Keeping in mind the goal of varnashrama, the spiritual and material well-being of the society, the regulative principles for the varnas may vary according to time, place and circumstance. For example, in Vedic times, when the safety of the society required a physically powerful leader, ksatriyas were even allowed to eat meat, to get the excess of protein required to become human juggernauts in battle. This is not necessary in these times, when it is not archery and the wielding of swords, but the plethora of advanced weaponry (and the winning of hearts and minds), that generally determines the outcome of a battle. Thus, it does not compromise our safety to have our ksatriyas be vegetarians, and giving up meat is not hard for devotees to follow, in our experience. Most stay vegetarians voluntarily, even after “blooping” or losing interest in Krishna consciousness, because it has immense benefits, for one’s health, the environment, and one’s friends, the animals. It is indeed a principle of elevation in these times– when there is so much advanced technology, that physical strength has become virtually redundant.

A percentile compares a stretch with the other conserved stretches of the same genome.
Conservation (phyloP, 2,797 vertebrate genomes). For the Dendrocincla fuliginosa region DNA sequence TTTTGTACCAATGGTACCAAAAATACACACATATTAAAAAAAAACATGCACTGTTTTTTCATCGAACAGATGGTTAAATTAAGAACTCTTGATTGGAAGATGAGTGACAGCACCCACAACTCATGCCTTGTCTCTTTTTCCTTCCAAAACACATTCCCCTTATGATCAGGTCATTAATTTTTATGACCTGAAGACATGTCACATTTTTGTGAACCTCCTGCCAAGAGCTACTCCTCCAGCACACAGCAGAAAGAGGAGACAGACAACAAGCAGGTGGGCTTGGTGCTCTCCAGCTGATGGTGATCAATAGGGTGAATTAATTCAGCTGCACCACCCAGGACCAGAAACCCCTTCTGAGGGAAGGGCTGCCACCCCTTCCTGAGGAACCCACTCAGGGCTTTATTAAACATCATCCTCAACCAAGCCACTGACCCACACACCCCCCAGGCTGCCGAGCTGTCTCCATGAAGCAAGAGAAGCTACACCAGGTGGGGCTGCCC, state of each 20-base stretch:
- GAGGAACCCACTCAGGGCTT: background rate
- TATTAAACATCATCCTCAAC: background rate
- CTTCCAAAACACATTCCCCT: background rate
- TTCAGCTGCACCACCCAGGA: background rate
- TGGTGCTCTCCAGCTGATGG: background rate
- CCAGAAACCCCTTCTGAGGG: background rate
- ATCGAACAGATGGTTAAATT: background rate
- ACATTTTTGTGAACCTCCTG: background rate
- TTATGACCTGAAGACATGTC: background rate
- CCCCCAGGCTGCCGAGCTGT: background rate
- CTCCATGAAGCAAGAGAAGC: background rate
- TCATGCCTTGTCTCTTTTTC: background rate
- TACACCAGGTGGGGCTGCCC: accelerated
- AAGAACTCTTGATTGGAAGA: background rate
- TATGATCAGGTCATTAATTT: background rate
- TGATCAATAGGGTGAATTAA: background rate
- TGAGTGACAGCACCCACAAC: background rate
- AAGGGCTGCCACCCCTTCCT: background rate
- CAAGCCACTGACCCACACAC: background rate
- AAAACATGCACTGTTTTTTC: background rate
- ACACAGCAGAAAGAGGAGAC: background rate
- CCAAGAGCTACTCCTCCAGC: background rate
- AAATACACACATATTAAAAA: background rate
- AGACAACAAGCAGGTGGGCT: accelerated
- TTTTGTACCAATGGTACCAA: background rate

Similarly we find there to be no need to compromise the principles of “no intoxication” or “no gambling”, as these indulgences undermine the well-being of any society, including our own, and in a setting of varnashrama, which is rural, there is no facility of intoxication and gambling anyway. There is however, always the (glances of) the opposite sex! Herein lies the need for the contingency plan given by Srila Prabhupada, the need to adjust so as to make bhakti “easy” for everyone, to make it so that we can reach out and call everyone a member of our all-embracing society. Alternatively, we can continue to be as we are- a small sect of fanatical rule-followers…that will certainly ensure our stagnation…or decline…